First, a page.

As is characteristic of Ebola outbreaks, healthcare took a further hit with the infection of healthcare workers. By July 2015, over 500 healthcare workers were reported to have been killed by Ebola. In Sierra Leone, it was estimated that over a quarter of the entire healthcare workforce was infected, and roughly one-fifth of the workforce was killed.
Generalizing from other epidemics
To be fair, Ebola presents special challenges. Aside from its alarming death rate and (often exaggerated) symptoms, Ebola patients require constant medical attention. Patients will not be instructed to return home and “self-isolate,” and will need care from a number of different types of health professionals. In other words, a sudden spike in Ebola cases can be unusually challenging to health care capacity, especially given the threat it poses to medical professionals, even in tightly controlled conditions.
However, it is worth noting that—prior to 2014—Ebola was considered very unlikely to pose a major threat to public health. So while COVID-19 might not pose as immediate a threat to the individual, the exponentially higher number of cases could still overburden health systems.
So when considering “flattening the curve,” this is not just meant to reduce COVID-19 cases, and it is not meant to specifically protect immunocompromised or older family members. As COVID-19 continues to spread, it will lengthen waiting times at ERs, overburden general practitioners with visits and follow-up appointments, increase waits and delay delivery of medication at pharmacies. Potentially life-altering diagnoses will be delayed, and life-saving treatments undelivered. Flattening the curve is not just a goal for COVID, it is a necessity for wider public health.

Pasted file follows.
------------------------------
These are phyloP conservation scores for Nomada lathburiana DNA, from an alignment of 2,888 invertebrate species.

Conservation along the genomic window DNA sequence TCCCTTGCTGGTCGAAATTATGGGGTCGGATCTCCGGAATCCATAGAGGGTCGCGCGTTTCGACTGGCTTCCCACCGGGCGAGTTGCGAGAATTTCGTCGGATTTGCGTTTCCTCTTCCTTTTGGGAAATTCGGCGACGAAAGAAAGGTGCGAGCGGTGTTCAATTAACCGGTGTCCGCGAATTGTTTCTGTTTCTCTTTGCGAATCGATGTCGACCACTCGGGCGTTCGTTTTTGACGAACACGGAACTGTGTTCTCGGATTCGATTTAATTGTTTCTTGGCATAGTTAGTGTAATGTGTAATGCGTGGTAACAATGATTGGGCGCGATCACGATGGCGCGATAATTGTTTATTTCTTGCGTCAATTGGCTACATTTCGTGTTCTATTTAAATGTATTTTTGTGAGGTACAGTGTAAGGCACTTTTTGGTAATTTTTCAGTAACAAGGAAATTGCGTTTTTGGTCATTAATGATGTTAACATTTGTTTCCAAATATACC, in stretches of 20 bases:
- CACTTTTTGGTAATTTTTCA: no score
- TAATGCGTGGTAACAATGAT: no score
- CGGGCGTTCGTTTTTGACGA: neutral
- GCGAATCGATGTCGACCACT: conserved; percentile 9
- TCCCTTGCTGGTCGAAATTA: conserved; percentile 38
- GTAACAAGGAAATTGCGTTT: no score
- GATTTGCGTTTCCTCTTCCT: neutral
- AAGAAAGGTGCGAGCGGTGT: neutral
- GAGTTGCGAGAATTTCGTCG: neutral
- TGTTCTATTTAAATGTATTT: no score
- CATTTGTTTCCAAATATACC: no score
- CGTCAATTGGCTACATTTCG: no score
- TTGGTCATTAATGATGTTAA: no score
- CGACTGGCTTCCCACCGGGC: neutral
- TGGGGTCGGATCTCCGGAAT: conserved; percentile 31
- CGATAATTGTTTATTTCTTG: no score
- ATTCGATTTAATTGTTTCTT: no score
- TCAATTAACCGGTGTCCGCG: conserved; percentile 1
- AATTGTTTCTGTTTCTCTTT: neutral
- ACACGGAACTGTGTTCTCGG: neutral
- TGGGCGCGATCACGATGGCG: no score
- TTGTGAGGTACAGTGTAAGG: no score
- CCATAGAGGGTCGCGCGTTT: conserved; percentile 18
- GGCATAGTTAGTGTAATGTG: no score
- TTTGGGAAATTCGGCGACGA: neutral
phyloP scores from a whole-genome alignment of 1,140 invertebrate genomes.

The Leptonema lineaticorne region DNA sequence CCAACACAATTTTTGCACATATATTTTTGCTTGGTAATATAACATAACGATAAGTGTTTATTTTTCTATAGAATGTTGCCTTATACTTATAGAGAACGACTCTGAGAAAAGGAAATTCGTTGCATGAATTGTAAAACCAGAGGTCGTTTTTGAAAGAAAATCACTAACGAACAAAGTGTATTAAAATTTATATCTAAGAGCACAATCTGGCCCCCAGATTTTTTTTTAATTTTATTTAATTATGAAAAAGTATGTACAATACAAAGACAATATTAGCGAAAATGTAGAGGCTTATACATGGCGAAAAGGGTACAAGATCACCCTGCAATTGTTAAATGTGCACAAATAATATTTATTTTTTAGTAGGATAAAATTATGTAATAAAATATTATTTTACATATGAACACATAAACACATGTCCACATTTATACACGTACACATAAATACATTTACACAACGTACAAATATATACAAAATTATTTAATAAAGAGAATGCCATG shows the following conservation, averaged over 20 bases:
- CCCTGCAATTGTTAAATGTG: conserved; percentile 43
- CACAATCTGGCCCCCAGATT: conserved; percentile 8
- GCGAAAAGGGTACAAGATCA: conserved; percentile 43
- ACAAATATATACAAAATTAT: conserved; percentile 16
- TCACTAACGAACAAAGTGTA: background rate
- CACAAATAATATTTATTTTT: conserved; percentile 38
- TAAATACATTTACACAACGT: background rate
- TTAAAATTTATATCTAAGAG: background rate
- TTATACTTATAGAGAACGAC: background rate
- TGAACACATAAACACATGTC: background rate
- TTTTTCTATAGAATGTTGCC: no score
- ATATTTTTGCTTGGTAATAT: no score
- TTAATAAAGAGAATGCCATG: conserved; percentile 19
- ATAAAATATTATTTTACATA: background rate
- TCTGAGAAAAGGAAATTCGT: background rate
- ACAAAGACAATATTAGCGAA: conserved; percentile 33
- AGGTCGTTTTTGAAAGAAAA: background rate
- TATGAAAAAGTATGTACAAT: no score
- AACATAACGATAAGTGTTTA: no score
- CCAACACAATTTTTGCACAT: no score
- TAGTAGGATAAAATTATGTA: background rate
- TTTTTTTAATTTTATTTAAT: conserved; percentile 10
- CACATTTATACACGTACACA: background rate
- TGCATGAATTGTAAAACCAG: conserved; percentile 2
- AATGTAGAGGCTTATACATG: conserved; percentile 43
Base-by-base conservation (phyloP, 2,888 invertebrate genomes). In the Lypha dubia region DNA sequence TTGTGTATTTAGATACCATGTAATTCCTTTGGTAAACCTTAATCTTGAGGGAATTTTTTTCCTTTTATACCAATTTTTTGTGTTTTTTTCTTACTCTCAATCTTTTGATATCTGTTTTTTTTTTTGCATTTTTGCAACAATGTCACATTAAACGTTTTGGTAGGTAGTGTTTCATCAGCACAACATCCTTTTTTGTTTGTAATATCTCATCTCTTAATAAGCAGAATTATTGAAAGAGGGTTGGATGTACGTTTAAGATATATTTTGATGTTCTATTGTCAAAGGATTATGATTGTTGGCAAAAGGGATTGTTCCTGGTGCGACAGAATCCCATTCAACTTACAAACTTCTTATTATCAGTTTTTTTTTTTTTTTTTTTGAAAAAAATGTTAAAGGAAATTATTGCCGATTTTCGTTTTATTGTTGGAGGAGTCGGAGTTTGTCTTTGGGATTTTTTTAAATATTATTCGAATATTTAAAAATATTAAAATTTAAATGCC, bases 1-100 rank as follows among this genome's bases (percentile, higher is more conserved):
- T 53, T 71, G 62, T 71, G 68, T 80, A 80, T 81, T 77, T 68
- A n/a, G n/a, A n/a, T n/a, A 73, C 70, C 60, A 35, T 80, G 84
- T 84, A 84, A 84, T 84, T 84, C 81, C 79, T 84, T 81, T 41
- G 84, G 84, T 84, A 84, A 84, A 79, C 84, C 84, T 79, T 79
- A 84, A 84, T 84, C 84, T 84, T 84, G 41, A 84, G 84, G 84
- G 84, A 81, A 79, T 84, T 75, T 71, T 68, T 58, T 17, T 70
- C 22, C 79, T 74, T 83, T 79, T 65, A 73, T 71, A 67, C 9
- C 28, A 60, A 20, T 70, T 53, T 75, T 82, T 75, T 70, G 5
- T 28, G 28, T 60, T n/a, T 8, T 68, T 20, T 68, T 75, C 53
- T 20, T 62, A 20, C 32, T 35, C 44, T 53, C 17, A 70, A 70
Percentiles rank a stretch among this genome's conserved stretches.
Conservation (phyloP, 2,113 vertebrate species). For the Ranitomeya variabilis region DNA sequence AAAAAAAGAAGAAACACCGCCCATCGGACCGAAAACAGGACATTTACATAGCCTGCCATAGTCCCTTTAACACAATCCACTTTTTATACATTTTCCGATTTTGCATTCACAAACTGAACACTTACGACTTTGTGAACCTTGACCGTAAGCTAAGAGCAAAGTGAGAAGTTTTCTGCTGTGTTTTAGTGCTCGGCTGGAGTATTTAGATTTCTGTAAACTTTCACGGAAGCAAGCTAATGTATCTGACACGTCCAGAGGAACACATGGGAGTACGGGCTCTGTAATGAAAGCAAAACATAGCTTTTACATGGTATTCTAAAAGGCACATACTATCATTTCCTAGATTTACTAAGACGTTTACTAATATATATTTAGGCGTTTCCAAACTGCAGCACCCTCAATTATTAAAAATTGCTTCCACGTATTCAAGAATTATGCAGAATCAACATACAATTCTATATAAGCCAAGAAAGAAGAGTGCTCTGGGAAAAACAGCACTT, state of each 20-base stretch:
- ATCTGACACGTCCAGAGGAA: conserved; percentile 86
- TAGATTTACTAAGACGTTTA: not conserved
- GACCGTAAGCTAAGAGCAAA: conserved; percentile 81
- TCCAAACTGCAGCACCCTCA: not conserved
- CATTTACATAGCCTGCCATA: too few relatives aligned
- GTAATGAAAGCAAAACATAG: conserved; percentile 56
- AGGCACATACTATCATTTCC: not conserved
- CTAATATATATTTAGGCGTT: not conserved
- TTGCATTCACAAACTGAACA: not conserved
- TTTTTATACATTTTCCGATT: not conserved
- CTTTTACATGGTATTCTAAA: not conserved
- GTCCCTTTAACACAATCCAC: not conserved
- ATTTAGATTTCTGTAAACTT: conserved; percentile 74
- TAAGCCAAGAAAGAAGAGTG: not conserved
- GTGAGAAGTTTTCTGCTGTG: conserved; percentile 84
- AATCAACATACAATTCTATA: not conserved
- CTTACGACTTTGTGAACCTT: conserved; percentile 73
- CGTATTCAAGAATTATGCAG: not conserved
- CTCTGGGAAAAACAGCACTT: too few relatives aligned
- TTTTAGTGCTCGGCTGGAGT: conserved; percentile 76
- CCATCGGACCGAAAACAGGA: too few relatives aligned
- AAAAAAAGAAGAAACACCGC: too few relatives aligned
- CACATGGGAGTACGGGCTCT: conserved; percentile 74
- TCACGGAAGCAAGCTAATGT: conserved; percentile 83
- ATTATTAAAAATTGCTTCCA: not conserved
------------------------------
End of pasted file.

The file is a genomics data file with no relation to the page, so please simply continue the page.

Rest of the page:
This discussion is not to take away from the human toll of the Ebola outbreak. However, that outbreak is a dramatic illustration about how different health conditions are not independent of one another, and why we should think beyond the pathogen we hear about in the news.
The state of capacity
Keep in mind that not all countries share similar infrastructures. The US for instance has approximately 2.8 hospital beds per 1000 people. Italy fares a bit better at 3.2 per 1000, but it has been hit especially hard by COVID19, illustrating the severe challenges of an overwhelmed healthcare industry. Others, like Burkina Faso, Mali, and Côte d’Ivoire come in at less than 1 bed per 1000. In terms of the graphic at the top of this post, while the dashed line of state capacity for the United States might actually be quite high, the same line for other countries (or even different states within the US) can be dramatically lower.
For illustration, according to the World Bank’s World Development Indicators, the West African state of Liberia had about .023 physicians per 1000 people prior to the outbreak and .8 beds per 1000 people. These are some of the lowest numbers in the world. In contrast, The United States had around 2.4, or over 100x the rate of physicians. More recent data from the Journal of Medical Regulationreports a slightly higher value of 2.9. However, former US Surgeon General Vivek Murthy recently emphasized that the strain on the US healthcare system is already visible. Hospitals are reportedly saving their tests for only those that are severely ill, the turnaround time for tests is painstakingly slow (taking several days), and the healthcare professionals that administer tests need to then be quarantined—taking them off the “front lines.” Healthcare workers are also reusing masks when treating patients, far from an ideal situation, but necessary at the moment due to limited stockpiles. Dr. Murthy’s advice, until access to testing increases, mitigation efforts are necessary to flatten the curve—and save lives.